Here, from a careless interpretation of the verse in the Word, beginning—‘By planting pleasant parks and woods,’ wherein it is said— ‘Merit does grow continually,’some, like the Mahasanghikas, hold that virtue grows naturally when once the virtuous life has been undertaken, accumulating independently of the mind’s action.

Point 9 — X. 10. Are Acts of Intimation Virtue?

That acts of intimation are moral acts.

Some, like the Mahasanghikas and Sammitiyas, thinking that ‘bodily intimation is karma of deed, vocal intimation is karma of speech,’ believe that such acts have a moral quality. However, intimation (as gesture or speech) is a material matter, while morality or virtuous conduct is not so, but is a deliberate (i.e., mental) act of abstinence.

Point 10 — X. 11. Of Non-Intimation as Immoral

That acts not intimating (a moral purpose) are immoral.

Some, like the Mahasanghikas, hold this view, based on the idea of possible accumulation of demerit (in the past), and on the fact that moral precepts may be broken at the dictates of another.

Point 11 — XI. 1. Of Three Facts about Latent Bias

(i.) That latent bias is unmoral (indeterminate).

That potential bias in its seven forms is (i.) unmoral, (ii.) without moral or immoral motive, (iii.) independent of mind, is an opinion held, for instance, by the Mahasanghikas and the Sammitiyas. They allege that it is not right to say that the average man, while moral, or unmoral consciousness is going on, has latent bias, since the motive or condition of such consciousness cannot cause latent bias (to manifest itself), nor is such consciousness conjoined with any form of bias.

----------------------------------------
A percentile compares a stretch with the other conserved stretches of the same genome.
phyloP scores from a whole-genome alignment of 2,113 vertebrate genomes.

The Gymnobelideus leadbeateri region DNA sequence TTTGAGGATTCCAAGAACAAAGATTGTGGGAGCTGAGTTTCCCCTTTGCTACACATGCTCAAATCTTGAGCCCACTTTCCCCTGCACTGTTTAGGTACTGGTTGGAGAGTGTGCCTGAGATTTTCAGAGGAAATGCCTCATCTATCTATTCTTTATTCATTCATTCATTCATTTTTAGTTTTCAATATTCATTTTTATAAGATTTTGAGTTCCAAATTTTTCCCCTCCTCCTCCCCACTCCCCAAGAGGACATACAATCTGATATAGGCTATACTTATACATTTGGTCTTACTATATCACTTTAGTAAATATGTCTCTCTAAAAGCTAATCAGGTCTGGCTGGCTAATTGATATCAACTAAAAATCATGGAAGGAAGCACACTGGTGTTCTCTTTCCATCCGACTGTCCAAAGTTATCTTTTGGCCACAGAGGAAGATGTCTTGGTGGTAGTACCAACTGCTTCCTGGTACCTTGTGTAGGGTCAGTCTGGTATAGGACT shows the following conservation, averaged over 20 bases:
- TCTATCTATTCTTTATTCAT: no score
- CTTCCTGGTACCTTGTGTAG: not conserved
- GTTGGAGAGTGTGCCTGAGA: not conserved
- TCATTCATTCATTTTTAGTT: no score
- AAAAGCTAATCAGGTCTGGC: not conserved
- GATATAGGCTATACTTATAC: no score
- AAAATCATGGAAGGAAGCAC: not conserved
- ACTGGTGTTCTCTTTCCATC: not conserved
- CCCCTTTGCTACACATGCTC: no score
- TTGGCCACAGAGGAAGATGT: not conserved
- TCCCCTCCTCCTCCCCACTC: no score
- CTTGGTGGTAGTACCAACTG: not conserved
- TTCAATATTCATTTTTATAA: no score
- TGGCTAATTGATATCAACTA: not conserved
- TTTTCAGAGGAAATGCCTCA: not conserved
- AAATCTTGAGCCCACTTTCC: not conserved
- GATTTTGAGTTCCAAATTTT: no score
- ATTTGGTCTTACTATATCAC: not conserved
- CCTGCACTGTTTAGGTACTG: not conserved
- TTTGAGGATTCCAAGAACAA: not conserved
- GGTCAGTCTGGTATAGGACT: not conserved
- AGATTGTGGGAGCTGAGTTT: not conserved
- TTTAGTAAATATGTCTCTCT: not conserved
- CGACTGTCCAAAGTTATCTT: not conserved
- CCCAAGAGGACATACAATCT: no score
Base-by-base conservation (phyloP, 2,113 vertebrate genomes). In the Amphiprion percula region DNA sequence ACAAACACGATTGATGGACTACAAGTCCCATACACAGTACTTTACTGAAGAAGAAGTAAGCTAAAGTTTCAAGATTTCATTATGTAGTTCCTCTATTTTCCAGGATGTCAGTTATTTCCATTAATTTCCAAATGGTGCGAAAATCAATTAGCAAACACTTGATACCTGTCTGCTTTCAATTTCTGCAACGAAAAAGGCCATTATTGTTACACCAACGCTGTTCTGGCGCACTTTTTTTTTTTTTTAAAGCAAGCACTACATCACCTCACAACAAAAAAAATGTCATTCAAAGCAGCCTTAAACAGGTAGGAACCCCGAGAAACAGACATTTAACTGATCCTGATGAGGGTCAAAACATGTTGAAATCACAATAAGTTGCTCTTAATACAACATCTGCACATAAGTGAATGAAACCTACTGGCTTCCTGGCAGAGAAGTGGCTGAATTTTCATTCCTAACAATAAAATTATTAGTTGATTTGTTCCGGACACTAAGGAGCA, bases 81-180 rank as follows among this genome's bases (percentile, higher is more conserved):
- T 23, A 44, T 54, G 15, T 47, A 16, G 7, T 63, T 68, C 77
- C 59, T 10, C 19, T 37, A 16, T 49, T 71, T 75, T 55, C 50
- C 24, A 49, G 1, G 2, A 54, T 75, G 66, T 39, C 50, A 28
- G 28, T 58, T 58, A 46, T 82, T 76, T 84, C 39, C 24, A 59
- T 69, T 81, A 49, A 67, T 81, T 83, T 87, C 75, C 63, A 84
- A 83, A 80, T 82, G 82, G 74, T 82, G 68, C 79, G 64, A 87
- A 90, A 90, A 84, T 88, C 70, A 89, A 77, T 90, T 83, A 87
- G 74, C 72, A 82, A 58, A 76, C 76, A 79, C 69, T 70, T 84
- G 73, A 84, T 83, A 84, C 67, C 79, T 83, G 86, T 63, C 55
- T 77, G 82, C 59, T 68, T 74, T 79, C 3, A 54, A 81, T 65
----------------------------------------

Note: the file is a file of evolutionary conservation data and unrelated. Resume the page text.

Point 12 — XI. 2. Of Insight

That it is wrong to say ‘he has insight’ of one who, though he has banished nescience, has thoughts not conjoined with insight.

Some, like the Mahasanghikas, hold that one who, having banished spiritual ignorance by Path-insight, is experiencing ordinary cognitions by way of sense, cannot at the time be said to ‘have insight,’ since Path-consciousness is then not active. The criticism reveals their ineptitude in the notion of what an (Ariyan) person is, and also the propriety of ascribing insight to one who, having acquired insight (has it always potentially, if not actually).

Point 13 — XI. 5. Of the Force of the Magic Gift (iddhi)

That one who has the gift of magic potency might live on for a kappa (on earth).

The interval, kappa, here means a ‘great’ cycle (mahakappa), not its fourth part, the ‘incalculable cycle’ (asankheyyakappa), nor the mere ‘life-term’ (ayukappa). Now some, like the Mahasanghikas, hold this view because they have not thoroughly grasped the real advantage lies in the development of the steps to magic potency. The opponent, knowing that his vital principle or functioning is but the result of karma, has to deny that his vital functions are determined by spiritual power (iddhi). All that magic potency can effect is to avert things that would bring about an untimely death.